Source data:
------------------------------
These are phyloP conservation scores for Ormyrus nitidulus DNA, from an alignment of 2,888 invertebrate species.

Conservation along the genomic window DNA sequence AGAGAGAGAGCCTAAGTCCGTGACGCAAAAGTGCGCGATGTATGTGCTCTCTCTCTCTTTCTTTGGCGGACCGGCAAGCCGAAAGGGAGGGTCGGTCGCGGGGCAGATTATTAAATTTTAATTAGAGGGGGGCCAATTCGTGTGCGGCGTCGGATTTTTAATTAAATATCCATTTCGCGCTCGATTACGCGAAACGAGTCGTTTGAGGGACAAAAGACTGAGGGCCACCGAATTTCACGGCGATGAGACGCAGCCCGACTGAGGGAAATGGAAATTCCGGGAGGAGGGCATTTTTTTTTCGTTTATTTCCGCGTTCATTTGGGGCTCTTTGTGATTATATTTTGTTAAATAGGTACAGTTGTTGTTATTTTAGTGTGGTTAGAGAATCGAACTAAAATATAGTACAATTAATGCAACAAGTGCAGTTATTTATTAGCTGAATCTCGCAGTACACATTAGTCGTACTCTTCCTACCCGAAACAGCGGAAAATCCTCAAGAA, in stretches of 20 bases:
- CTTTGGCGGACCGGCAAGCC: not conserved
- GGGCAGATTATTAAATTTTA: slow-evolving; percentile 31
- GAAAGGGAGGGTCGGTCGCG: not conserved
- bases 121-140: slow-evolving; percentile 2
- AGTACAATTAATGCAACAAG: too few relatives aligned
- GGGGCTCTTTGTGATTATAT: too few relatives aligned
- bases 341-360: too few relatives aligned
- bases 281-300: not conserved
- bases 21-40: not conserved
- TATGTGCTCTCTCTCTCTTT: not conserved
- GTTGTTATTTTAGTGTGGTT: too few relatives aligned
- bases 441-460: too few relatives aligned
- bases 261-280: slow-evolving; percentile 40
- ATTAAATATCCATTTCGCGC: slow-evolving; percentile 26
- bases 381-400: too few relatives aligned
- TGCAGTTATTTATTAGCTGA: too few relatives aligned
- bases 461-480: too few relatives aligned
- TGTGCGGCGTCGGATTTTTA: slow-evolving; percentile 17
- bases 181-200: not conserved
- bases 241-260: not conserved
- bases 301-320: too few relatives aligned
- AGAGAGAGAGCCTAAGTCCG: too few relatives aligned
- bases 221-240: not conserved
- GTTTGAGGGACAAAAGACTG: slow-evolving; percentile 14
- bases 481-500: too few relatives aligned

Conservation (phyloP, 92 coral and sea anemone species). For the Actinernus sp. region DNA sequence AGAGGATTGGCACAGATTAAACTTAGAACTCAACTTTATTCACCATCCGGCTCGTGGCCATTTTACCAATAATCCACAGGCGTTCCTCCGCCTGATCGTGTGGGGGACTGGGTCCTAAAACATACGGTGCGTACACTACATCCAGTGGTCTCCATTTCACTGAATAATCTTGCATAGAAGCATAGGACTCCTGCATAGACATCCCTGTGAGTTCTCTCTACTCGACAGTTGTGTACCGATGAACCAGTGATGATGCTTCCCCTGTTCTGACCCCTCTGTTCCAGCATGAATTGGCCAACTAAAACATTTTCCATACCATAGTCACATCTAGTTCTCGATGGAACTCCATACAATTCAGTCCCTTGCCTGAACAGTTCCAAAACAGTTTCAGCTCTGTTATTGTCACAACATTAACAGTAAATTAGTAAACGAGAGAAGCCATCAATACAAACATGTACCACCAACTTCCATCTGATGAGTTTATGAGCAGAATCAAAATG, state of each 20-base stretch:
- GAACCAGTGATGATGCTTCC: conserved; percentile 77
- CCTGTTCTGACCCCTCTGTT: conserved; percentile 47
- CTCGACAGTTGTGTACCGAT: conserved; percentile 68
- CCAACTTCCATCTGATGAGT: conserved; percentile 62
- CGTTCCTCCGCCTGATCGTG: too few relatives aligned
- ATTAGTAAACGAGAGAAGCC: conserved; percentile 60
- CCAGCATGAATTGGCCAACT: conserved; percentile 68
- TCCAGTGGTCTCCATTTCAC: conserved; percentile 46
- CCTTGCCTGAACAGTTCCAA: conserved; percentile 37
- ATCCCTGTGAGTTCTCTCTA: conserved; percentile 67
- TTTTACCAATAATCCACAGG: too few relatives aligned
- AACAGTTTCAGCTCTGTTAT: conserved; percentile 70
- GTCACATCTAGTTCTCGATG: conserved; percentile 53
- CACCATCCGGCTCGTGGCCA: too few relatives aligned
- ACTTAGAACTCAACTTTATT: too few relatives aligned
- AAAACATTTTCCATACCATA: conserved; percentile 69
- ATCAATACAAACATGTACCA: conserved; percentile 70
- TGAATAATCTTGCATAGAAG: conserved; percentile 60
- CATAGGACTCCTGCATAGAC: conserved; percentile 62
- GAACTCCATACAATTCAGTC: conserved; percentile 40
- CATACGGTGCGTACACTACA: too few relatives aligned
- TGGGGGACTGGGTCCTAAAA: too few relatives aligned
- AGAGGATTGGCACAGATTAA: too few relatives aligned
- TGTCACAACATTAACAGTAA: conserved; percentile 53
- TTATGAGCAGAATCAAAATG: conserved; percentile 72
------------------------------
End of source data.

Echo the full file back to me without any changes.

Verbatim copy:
These are phyloP conservation scores for Ormyrus nitidulus DNA, from an alignment of 2,888 invertebrate species.

Conservation along the genomic window DNA sequence AGAGAGAGAGCCTAAGTCCGTGACGCAAAAGTGCGCGATGTATGTGCTCTCTCTCTCTTTCTTTGGCGGACCGGCAAGCCGAAAGGGAGGGTCGGTCGCGGGGCAGATTATTAAATTTTAATTAGAGGGGGGCCAATTCGTGTGCGGCGTCGGATTTTTAATTAAATATCCATTTCGCGCTCGATTACGCGAAACGAGTCGTTTGAGGGACAAAAGACTGAGGGCCACCGAATTTCACGGCGATGAGACGCAGCCCGACTGAGGGAAATGGAAATTCCGGGAGGAGGGCATTTTTTTTTCGTTTATTTCCGCGTTCATTTGGGGCTCTTTGTGATTATATTTTGTTAAATAGGTACAGTTGTTGTTATTTTAGTGTGGTTAGAGAATCGAACTAAAATATAGTACAATTAATGCAACAAGTGCAGTTATTTATTAGCTGAATCTCGCAGTACACATTAGTCGTACTCTTCCTACCCGAAACAGCGGAAAATCCTCAAGAA, in stretches of 20 bases:
- CTTTGGCGGACCGGCAAGCC: not conserved
- GGGCAGATTATTAAATTTTA: slow-evolving; percentile 31
- GAAAGGGAGGGTCGGTCGCG: not conserved
- bases 121-140: slow-evolving; percentile 2
- AGTACAATTAATGCAACAAG: too few relatives aligned
- GGGGCTCTTTGTGATTATAT: too few relatives aligned
- bases 341-360: too few relatives aligned
- bases 281-300: not conserved
- bases 21-40: not conserved
- TATGTGCTCTCTCTCTCTTT: not conserved
- GTTGTTATTTTAGTGTGGTT: too few relatives aligned
- bases 441-460: too few relatives aligned
- bases 261-280: slow-evolving; percentile 40
- ATTAAATATCCATTTCGCGC: slow-evolving; percentile 26
- bases 381-400: too few relatives aligned
- TGCAGTTATTTATTAGCTGA: too few relatives aligned
- bases 461-480: too few relatives aligned
- TGTGCGGCGTCGGATTTTTA: slow-evolving; percentile 17
- bases 181-200: not conserved
- bases 241-260: not conserved
- bases 301-320: too few relatives aligned
- AGAGAGAGAGCCTAAGTCCG: too few relatives aligned
- bases 221-240: not conserved
- GTTTGAGGGACAAAAGACTG: slow-evolving; percentile 14
- bases 481-500: too few relatives aligned

Conservation (phyloP, 92 coral and sea anemone species). For the Actinernus sp. region DNA sequence AGAGGATTGGCACAGATTAAACTTAGAACTCAACTTTATTCACCATCCGGCTCGTGGCCATTTTACCAATAATCCACAGGCGTTCCTCCGCCTGATCGTGTGGGGGACTGGGTCCTAAAACATACGGTGCGTACACTACATCCAGTGGTCTCCATTTCACTGAATAATCTTGCATAGAAGCATAGGACTCCTGCATAGACATCCCTGTGAGTTCTCTCTACTCGACAGTTGTGTACCGATGAACCAGTGATGATGCTTCCCCTGTTCTGACCCCTCTGTTCCAGCATGAATTGGCCAACTAAAACATTTTCCATACCATAGTCACATCTAGTTCTCGATGGAACTCCATACAATTCAGTCCCTTGCCTGAACAGTTCCAAAACAGTTTCAGCTCTGTTATTGTCACAACATTAACAGTAAATTAGTAAACGAGAGAAGCCATCAATACAAACATGTACCACCAACTTCCATCTGATGAGTTTATGAGCAGAATCAAAATG, state of each 20-base stretch:
- GAACCAGTGATGATGCTTCC: conserved; percentile 77
- CCTGTTCTGACCCCTCTGTT: conserved; percentile 47
- CTCGACAGTTGTGTACCGAT: conserved; percentile 68
- CCAACTTCCATCTGATGAGT: conserved; percentile 62
- CGTTCCTCCGCCTGATCGTG: too few relatives aligned
- ATTAGTAAACGAGAGAAGCC: conserved; percentile 60
- CCAGCATGAATTGGCCAACT: conserved; percentile 68
- TCCAGTGGTCTCCATTTCAC: conserved; percentile 46
- CCTTGCCTGAACAGTTCCAA: conserved; percentile 37
- ATCCCTGTGAGTTCTCTCTA: conserved; percentile 67
- TTTTACCAATAATCCACAGG: too few relatives aligned
- AACAGTTTCAGCTCTGTTAT: conserved; percentile 70
- GTCACATCTAGTTCTCGATG: conserved; percentile 53
- CACCATCCGGCTCGTGGCCA: too few relatives aligned
- ACTTAGAACTCAACTTTATT: too few relatives aligned
- AAAACATTTTCCATACCATA: conserved; percentile 69
- ATCAATACAAACATGTACCA: conserved; percentile 70
- TGAATAATCTTGCATAGAAG: conserved; percentile 60
- CATAGGACTCCTGCATAGAC: conserved; percentile 62
- GAACTCCATACAATTCAGTC: conserved; percentile 40
- CATACGGTGCGTACACTACA: too few relatives aligned
- TGGGGGACTGGGTCCTAAAA: too few relatives aligned
- AGAGGATTGGCACAGATTAA: too few relatives aligned
- TGTCACAACATTAACAGTAA: conserved; percentile 53
- TTATGAGCAGAATCAAAATG: conserved; percentile 72